Some smartwatches know your heart rate, and some know your location — but do any know what appliance you're using, or what door you're opening? A new device from Disney Research and Carnegie Mellon University does just that, then gives intelligent feedback suited for just that item or place.
For example, on touching the office door at the end of the day, the watch could remind you to pick up groceries on the way home. When you touch the stove at home, it can pull up a timer app or steps in a recipe you wanted to follow.
The system, called EM-Sense, works by carefully monitoring for the minute electromagnetic signals that propagate through your body whenever you touch anything — every object produces a different pattern, and the computer can be trained to recognize it. Combined with other information, it can guess that you're on your way to work, fixing a specific meal or working on a certain project in the shop.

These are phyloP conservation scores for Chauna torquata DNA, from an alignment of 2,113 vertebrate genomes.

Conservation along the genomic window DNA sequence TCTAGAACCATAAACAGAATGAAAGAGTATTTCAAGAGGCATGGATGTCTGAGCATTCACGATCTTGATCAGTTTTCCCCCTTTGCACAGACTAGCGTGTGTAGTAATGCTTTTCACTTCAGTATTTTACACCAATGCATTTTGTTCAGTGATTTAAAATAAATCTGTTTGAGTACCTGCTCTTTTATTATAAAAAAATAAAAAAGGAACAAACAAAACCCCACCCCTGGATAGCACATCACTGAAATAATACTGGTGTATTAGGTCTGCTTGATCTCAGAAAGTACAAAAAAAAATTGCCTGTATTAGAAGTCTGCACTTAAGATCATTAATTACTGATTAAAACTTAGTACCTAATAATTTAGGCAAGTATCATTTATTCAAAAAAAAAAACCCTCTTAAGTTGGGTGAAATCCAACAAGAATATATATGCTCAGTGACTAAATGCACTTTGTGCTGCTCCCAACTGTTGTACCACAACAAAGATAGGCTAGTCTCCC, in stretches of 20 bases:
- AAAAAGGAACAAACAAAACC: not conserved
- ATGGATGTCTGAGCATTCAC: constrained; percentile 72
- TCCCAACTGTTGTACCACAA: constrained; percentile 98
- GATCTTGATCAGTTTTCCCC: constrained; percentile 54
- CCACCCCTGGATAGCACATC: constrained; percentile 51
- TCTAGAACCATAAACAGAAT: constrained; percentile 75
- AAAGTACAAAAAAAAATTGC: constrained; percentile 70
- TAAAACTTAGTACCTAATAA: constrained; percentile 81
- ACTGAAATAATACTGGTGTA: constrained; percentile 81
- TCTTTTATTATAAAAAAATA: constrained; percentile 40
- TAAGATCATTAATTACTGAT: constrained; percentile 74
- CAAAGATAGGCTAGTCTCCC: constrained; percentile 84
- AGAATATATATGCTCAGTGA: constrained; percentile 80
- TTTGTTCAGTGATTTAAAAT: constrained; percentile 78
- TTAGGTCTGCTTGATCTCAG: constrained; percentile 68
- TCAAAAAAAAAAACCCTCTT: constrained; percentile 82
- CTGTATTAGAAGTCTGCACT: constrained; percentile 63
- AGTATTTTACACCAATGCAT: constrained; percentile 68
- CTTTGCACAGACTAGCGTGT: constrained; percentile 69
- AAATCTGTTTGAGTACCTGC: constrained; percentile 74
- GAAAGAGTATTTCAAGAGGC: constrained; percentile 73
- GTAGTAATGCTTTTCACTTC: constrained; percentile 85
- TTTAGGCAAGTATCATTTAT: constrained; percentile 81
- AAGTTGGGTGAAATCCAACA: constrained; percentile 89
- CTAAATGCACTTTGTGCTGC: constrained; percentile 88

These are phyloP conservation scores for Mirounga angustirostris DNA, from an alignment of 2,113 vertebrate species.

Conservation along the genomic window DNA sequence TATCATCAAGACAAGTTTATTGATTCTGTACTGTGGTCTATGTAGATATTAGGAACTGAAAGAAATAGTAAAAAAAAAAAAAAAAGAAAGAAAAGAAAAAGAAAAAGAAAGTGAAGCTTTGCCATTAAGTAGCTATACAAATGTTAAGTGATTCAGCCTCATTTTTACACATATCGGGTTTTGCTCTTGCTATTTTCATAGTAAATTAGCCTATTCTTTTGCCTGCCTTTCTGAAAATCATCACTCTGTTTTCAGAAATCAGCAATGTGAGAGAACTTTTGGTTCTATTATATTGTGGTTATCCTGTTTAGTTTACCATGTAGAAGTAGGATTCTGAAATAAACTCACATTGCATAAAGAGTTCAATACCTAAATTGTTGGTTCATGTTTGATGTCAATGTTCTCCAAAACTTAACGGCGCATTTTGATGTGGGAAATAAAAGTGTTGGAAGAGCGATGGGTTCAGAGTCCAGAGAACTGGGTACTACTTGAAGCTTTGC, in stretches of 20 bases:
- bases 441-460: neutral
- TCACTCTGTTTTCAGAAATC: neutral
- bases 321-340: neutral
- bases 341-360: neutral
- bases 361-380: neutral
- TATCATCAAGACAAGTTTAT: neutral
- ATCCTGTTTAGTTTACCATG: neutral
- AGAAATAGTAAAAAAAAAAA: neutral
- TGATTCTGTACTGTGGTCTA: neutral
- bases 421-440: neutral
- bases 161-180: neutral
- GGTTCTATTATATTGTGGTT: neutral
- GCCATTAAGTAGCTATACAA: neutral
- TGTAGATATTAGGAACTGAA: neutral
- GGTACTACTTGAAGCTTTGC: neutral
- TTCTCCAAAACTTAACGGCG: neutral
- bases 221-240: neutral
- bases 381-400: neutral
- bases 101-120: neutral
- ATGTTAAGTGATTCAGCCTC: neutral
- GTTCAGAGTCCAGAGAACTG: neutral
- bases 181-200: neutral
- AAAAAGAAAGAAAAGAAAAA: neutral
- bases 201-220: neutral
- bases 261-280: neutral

Right now EM-Sense requires a laptop to decode the information and relay that back to the smartwatch, but that's just for the proof of concept built by the team. It's unlikely any big smartwatch manufacturer is going to integrate this highly experimental software into next year's model, but it's a promising way to personalize a wrist-worn computer and make it a lot more useful day to day.
The research, led by CMU's Gierad Laput, was presented this week at the Association for Computing Machinery's User Interface Software and Technology Symposium in Charlotte, North Carolina.